Saturday, October 18, 2008

French Vanilla

Newly woven silk fabricsFinishing off these just-handwoven silk fabrics this afternoon, I had an epiphany of sorts, about what an awesome thing it is to weave plain fabric -- natural colored natural fiber yarns, simple plain weave, no frills...and I feel as though I've touched some ancestral vein in going back to basics. It's like tabula rasa, the blank canvas, beginning at the beginning. There's something so incredible about running a newly woven piece of plain fabric through my hands. I find it very fulfilling. All I want to do right now is weave plain fabric.

So these fabrics above, from top right and going clockwise are:

  • Heavy "duke" silk weft on dupioni silk warp. I have about half a yard of this in length, 22" wide (they're all this width).
  • Heavy "throwsters" silk weft on dupioni warp. Another half yard of this in length.
  • Linen weft, dupioni warp. I have maybe 2/3 of a yard of this, ran out of warp or I definitely would have woven more. This piece is probably my favorite of the bunch. I thought the linen was silk, it was an old cone I picked up somewhere down the road, and it was shiny and soft on the outside. Once I started winding bobbins, the bast fiber quality of it showed up. This was my very first experience weaving linen, and I'll definitely be back to do more.
  • Dupioni weft on dupioni warp. That's right, handwoven 100% dupioni silk fabric! But this dupioni yarn is too heavy for my liking used like this. If I were going to weave dupioni on dupioni again, I'd prefer that it be a really fine dupioni, like maybe a 60s in weight, not this 10s. I've got a yard and a half of this piece.
  • Silk noil weft on dupioni warp. I love this one. I really like silk fabric made with noil yarn, it has a grist to it and a lovely hand. Very organic in feel. I've got a yard and a half of this as well.
So on to the next batch of fabric, and coming up I'll be focusing on cellulose fibers primarily -- cotton, tencel, linen, rayon, and maybe a little silk thrown in for good measure.

Rusted junqueFriday afternoon, on my way down to Scotty's in Fortuna, I stopped by my new favorite haunt, a scrap metal boneyard, to prospect for cool rusted junk. This is some of the stuff I brought home. Until recently, I had completely forgotten how much I love picking through piles of old stuff looking for treasures.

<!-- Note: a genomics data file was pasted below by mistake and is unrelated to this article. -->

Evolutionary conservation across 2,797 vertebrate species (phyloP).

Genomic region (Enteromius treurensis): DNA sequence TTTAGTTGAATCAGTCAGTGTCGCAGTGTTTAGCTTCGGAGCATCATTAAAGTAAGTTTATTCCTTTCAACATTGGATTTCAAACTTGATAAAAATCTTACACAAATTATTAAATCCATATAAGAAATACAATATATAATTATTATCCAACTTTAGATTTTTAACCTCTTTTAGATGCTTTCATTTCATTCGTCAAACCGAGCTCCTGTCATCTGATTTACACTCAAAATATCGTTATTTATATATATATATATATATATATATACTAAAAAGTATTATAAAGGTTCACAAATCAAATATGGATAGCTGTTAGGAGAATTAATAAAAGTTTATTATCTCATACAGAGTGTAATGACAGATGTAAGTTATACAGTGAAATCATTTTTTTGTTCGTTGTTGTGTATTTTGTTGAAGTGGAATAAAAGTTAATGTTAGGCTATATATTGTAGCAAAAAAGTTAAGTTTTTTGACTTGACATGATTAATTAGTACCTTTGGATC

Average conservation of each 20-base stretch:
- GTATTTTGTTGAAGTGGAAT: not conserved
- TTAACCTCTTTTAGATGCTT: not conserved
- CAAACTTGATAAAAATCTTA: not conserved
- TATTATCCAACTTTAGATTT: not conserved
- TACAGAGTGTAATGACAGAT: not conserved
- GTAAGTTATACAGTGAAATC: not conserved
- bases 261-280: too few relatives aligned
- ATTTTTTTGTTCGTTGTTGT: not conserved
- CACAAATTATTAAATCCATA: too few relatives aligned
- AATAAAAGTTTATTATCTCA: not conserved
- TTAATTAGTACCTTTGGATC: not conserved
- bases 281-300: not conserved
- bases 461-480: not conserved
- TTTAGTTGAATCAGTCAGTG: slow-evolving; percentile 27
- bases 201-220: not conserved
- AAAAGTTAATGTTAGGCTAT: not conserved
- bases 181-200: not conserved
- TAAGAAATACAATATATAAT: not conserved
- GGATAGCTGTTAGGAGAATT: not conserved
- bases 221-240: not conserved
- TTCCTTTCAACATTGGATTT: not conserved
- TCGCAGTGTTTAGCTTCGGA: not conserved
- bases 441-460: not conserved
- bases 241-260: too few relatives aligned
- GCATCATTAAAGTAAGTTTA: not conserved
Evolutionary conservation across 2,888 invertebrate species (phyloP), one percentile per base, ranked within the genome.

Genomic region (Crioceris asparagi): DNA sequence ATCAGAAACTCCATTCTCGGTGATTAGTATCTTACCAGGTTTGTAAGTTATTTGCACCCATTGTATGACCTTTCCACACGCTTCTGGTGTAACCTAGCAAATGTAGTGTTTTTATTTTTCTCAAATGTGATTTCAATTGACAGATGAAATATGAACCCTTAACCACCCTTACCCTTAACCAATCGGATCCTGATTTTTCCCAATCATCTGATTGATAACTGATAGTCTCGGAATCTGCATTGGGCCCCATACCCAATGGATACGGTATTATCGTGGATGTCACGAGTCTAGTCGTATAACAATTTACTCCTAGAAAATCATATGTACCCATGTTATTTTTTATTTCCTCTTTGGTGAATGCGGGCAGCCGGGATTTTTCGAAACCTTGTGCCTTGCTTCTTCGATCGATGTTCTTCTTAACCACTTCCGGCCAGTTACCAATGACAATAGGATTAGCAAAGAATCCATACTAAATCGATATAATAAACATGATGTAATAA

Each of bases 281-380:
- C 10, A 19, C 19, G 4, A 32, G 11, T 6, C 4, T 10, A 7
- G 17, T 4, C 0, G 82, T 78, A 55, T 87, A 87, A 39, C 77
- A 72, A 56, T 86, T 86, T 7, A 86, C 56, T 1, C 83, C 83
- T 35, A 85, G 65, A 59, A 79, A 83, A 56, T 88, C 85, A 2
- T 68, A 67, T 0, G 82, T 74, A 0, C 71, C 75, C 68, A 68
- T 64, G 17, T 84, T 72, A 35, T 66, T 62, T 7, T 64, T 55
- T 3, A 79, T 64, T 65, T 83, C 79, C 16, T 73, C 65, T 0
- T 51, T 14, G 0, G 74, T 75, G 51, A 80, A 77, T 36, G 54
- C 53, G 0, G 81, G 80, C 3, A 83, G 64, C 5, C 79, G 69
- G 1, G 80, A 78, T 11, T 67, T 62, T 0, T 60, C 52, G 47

I love good old stuff, stuff that had a use in the past, stuff with history -- NOT the detritus of modern living, the crap you find at garage sales these days. The old stuff resonates with that part of me that would much rather fix something than replace it, if at all possible. Although this has become almost impossible these days, nearly everything being manufactured with planned obsolesence in mind.

But I'm a tinkerer, and I love making things work again. I have a little lamp that I love that I've rewired probably half a dozen times. When I lived off the grid in Southern Humboldt, I was running that lamp on 12 volts, and the direct current fried the wiring about annually. I used to change the oil in my car, tune up my generator, service the deep cycle batteries that ran my 12-volt house system. It bothers me that so many things are made to be thrown away when they don't work anymore. Feels to me like a major metaphor for how we see old people in this country -- disposable once they've been dinged up a bit.

Well, I'm getting on some kind of a political rant, so I'll end here!


Bonnie said...

Connie, I continue to be amazed and impressed by your creativity, artistry, and productivity.

Geodyne said...

These fabrics are truly delicious. You're right to be so satisfied with a beautifully executed plain weave!